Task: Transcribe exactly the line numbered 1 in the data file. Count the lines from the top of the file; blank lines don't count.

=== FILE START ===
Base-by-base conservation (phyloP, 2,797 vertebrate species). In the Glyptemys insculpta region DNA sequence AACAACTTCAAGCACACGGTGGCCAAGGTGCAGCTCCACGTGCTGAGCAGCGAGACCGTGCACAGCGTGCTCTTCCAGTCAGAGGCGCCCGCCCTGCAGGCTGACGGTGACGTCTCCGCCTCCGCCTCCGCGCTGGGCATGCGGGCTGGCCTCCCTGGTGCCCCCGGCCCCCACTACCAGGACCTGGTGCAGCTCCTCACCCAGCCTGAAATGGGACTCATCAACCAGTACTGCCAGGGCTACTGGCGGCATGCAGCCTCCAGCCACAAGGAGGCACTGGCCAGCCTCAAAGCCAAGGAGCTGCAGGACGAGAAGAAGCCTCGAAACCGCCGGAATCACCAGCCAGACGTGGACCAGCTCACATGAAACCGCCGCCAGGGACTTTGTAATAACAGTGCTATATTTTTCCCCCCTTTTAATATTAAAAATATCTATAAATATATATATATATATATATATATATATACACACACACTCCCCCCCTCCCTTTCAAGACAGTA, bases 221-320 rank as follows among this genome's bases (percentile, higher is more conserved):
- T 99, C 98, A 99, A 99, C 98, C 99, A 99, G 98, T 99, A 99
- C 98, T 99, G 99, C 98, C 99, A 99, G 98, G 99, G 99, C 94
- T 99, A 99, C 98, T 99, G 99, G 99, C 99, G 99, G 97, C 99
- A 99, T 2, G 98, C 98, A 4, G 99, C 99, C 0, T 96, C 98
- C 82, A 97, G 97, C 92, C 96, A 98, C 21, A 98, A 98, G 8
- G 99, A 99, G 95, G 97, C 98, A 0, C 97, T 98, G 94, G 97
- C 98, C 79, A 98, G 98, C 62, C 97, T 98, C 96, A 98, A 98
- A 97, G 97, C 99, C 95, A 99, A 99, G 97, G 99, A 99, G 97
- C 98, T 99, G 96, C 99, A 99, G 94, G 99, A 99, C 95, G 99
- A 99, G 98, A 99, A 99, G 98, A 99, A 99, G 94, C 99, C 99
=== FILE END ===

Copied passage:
Base-by-base conservation (phyloP, 2,797 vertebrate species). In the Glyptemys insculpta region DNA sequence AACAACTTCAAGCACACGGTGGCCAAGGTGCAGCTCCACGTGCTGAGCAGCGAGACCGTGCACAGCGTGCTCTTCCAGTCAGAGGCGCCCGCCCTGCAGGCTGACGGTGACGTCTCCGCCTCCGCCTCCGCGCTGGGCATGCGGGCTGGCCTCCCTGGTGCCCCCGGCCCCCACTACCAGGACCTGGTGCAGCTCCTCACCCAGCCTGAAATGGGACTCATCAACCAGTACTGCCAGGGCTACTGGCGGCATGCAGCCTCCAGCCACAAGGAGGCACTGGCCAGCCTCAAAGCCAAGGAGCTGCAGGACGAGAAGAAGCCTCGAAACCGCCGGAATCACCAGCCAGACGTGGACCAGCTCACATGAAACCGCCGCCAGGGACTTTGTAATAACAGTGCTATATTTTTCCCCCCTTTTAATATTAAAAATATCTATAAATATATATATATATATATATATATATATACACACACACTCCCCCCCTCCCTTTCAAGACAGTA, bases 221-320 rank as follows among this genome's bases (percentile, higher is more conserved):